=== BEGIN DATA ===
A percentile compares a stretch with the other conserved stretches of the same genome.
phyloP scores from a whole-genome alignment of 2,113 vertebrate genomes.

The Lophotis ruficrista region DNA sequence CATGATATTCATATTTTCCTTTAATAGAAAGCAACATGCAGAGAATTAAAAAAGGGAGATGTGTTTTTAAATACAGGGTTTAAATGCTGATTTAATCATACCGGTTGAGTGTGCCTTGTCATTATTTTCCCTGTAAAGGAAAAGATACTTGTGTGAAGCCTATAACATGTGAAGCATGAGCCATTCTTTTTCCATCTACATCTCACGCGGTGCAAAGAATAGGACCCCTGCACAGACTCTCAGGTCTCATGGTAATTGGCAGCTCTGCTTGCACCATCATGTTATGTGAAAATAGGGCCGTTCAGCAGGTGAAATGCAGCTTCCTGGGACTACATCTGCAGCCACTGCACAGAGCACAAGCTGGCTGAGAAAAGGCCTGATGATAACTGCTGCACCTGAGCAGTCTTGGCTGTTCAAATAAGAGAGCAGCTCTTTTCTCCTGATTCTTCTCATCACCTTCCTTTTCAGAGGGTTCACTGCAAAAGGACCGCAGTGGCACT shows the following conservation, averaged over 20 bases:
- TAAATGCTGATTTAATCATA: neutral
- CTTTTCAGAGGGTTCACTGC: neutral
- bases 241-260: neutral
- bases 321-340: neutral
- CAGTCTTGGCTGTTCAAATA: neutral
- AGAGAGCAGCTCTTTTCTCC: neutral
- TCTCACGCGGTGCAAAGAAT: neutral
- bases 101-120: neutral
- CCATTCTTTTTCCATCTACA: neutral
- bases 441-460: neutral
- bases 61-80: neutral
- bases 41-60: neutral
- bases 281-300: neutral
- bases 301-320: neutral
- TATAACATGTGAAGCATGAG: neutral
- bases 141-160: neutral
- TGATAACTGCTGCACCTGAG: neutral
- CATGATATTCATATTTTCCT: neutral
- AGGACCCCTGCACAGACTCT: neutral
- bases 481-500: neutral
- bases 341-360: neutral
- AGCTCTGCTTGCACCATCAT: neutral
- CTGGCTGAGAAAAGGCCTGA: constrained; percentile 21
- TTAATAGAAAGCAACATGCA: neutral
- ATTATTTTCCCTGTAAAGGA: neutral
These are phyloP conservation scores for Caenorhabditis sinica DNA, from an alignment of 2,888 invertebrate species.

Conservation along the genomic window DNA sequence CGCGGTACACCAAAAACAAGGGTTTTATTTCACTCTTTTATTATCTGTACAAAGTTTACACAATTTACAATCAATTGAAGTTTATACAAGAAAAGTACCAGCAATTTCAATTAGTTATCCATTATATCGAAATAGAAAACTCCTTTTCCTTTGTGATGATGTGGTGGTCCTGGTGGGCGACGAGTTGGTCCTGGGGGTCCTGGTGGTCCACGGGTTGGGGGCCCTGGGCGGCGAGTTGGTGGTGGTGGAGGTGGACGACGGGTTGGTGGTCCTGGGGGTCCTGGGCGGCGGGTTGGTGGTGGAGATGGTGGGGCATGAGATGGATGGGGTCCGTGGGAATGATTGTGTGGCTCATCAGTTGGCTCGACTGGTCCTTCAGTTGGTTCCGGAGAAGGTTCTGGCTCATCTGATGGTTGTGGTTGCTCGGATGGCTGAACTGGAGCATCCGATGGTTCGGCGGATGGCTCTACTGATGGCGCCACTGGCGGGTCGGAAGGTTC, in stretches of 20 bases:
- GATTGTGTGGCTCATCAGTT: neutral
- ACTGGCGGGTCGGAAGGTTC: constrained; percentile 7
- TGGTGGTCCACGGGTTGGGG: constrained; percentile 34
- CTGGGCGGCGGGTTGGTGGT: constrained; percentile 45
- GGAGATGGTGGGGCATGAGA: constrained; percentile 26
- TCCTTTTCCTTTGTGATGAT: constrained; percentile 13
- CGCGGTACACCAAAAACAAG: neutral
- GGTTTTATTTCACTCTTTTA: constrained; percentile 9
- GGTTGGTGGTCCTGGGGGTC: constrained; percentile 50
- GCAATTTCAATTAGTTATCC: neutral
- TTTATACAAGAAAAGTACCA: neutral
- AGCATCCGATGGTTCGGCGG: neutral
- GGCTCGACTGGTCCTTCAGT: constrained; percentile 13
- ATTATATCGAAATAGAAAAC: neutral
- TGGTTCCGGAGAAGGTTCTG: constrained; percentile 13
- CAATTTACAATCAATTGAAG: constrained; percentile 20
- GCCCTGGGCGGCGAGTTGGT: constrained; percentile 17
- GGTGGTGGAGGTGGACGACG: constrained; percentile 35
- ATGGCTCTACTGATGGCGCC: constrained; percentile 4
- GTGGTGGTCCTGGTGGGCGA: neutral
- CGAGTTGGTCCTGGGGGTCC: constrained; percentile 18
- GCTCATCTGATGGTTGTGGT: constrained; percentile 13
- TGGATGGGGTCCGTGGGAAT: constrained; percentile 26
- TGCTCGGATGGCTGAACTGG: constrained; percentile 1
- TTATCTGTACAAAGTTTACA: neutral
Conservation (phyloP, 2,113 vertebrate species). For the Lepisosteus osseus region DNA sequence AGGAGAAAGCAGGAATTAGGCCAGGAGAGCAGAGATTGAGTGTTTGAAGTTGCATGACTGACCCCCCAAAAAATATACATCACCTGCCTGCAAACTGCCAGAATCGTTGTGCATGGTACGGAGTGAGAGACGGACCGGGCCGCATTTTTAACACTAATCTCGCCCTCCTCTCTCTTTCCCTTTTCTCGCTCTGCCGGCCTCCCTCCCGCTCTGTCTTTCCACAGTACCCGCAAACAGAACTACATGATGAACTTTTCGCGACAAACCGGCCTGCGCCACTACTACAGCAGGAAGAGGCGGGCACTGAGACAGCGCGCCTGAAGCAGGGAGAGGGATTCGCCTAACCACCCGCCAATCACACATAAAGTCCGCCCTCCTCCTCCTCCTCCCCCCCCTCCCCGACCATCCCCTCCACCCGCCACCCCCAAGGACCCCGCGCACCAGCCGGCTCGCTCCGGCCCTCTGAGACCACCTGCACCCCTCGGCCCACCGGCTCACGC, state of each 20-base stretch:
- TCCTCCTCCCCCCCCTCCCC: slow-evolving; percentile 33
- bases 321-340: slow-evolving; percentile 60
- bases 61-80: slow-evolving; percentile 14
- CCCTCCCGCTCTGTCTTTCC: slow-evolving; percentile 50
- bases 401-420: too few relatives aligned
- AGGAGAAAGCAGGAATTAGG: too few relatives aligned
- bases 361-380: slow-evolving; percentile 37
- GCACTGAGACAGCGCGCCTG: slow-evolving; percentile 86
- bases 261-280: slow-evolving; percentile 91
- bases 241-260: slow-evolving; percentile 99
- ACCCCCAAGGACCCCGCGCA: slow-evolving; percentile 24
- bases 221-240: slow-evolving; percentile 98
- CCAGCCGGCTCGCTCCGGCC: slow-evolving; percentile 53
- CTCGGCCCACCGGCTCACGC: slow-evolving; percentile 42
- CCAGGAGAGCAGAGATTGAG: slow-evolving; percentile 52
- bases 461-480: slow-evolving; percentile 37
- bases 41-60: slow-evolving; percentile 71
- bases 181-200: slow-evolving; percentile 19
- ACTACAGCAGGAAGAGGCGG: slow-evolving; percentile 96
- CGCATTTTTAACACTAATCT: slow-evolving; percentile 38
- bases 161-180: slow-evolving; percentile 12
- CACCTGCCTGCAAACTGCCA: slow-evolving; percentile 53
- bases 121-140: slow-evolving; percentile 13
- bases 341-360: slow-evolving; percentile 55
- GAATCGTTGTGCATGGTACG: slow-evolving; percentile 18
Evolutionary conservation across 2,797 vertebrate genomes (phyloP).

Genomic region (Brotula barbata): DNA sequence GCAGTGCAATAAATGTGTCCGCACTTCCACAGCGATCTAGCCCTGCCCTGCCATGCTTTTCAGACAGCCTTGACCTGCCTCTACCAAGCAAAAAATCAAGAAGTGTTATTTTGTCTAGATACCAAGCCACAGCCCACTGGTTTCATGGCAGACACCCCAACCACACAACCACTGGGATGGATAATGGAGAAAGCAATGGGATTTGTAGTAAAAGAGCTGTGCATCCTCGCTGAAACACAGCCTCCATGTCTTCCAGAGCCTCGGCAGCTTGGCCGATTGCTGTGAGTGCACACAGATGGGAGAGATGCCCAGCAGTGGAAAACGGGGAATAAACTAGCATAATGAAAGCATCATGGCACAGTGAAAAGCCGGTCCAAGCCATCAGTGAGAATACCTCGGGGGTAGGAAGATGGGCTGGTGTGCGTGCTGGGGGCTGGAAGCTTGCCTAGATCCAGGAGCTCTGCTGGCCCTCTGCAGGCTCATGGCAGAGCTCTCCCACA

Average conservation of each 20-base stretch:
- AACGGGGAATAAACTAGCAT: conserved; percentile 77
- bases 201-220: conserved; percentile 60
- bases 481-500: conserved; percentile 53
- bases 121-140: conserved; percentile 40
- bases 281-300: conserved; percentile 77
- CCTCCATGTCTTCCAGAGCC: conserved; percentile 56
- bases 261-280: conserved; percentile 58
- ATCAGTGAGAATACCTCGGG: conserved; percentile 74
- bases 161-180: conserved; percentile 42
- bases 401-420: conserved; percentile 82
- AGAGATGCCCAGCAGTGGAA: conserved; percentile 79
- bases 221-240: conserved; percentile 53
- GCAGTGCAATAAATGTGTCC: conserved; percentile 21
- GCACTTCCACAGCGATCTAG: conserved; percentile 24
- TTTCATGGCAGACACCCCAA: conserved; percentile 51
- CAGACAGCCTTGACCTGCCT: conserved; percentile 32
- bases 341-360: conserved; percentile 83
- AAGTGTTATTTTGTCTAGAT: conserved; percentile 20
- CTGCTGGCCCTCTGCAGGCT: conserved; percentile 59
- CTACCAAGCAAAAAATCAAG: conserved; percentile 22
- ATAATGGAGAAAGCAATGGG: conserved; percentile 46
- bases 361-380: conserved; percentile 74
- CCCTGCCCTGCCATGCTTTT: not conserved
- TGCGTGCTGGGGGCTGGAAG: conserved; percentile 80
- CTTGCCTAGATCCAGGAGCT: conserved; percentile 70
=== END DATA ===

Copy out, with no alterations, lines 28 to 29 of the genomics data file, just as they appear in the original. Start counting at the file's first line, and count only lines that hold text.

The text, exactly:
- ATTATTTTCCCTGTAAAGGA: neutral
These are phyloP conservation scores for Caenorhabditis sinica DNA, from an alignment of 2,888 invertebrate species.